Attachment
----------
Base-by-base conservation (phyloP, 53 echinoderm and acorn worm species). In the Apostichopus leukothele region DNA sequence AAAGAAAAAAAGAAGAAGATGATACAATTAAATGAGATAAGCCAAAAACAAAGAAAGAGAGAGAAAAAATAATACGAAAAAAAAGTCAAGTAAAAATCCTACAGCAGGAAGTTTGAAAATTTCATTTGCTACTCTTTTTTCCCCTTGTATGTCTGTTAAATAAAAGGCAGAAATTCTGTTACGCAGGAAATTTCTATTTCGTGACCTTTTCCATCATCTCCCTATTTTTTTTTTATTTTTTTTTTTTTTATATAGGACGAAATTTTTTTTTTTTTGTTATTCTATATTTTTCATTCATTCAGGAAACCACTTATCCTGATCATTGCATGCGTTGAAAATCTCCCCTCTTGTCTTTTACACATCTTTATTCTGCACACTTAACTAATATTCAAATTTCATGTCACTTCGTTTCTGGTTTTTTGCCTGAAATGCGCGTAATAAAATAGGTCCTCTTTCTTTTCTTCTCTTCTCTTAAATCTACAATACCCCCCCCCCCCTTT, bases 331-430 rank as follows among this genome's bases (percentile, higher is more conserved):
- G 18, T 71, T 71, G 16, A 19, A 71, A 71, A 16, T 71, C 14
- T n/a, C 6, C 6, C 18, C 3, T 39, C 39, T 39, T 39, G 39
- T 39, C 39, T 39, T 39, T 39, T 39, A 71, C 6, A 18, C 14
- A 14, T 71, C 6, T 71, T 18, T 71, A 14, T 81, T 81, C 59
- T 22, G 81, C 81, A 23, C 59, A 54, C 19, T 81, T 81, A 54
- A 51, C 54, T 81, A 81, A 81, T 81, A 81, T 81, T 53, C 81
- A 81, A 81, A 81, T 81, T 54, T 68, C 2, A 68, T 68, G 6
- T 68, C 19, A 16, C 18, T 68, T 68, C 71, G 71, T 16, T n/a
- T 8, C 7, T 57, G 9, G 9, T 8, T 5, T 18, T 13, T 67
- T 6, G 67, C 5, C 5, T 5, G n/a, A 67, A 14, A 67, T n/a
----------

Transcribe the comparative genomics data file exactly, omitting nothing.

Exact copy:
Base-by-base conservation (phyloP, 53 echinoderm and acorn worm species). In the Apostichopus leukothele region DNA sequence AAAGAAAAAAAGAAGAAGATGATACAATTAAATGAGATAAGCCAAAAACAAAGAAAGAGAGAGAAAAAATAATACGAAAAAAAAGTCAAGTAAAAATCCTACAGCAGGAAGTTTGAAAATTTCATTTGCTACTCTTTTTTCCCCTTGTATGTCTGTTAAATAAAAGGCAGAAATTCTGTTACGCAGGAAATTTCTATTTCGTGACCTTTTCCATCATCTCCCTATTTTTTTTTTATTTTTTTTTTTTTTATATAGGACGAAATTTTTTTTTTTTTGTTATTCTATATTTTTCATTCATTCAGGAAACCACTTATCCTGATCATTGCATGCGTTGAAAATCTCCCCTCTTGTCTTTTACACATCTTTATTCTGCACACTTAACTAATATTCAAATTTCATGTCACTTCGTTTCTGGTTTTTTGCCTGAAATGCGCGTAATAAAATAGGTCCTCTTTCTTTTCTTCTCTTCTCTTAAATCTACAATACCCCCCCCCCCCTTT, bases 331-430 rank as follows among this genome's bases (percentile, higher is more conserved):
- G 18, T 71, T 71, G 16, A 19, A 71, A 71, A 16, T 71, C 14
- T n/a, C 6, C 6, C 18, C 3, T 39, C 39, T 39, T 39, G 39
- T 39, C 39, T 39, T 39, T 39, T 39, A 71, C 6, A 18, C 14
- A 14, T 71, C 6, T 71, T 18, T 71, A 14, T 81, T 81, C 59
- T 22, G 81, C 81, A 23, C 59, A 54, C 19, T 81, T 81, A 54
- A 51, C 54, T 81, A 81, A 81, T 81, A 81, T 81, T 53, C 81
- A 81, A 81, A 81, T 81, T 54, T 68, C 2, A 68, T 68, G 6
- T 68, C 19, A 16, C 18, T 68, T 68, C 71, G 71, T 16, T n/a
- T 8, C 7, T 57, G 9, G 9, T 8, T 5, T 18, T 13, T 67
- T 6, G 67, C 5, C 5, T 5, G n/a, A 67, A 14, A 67, T n/a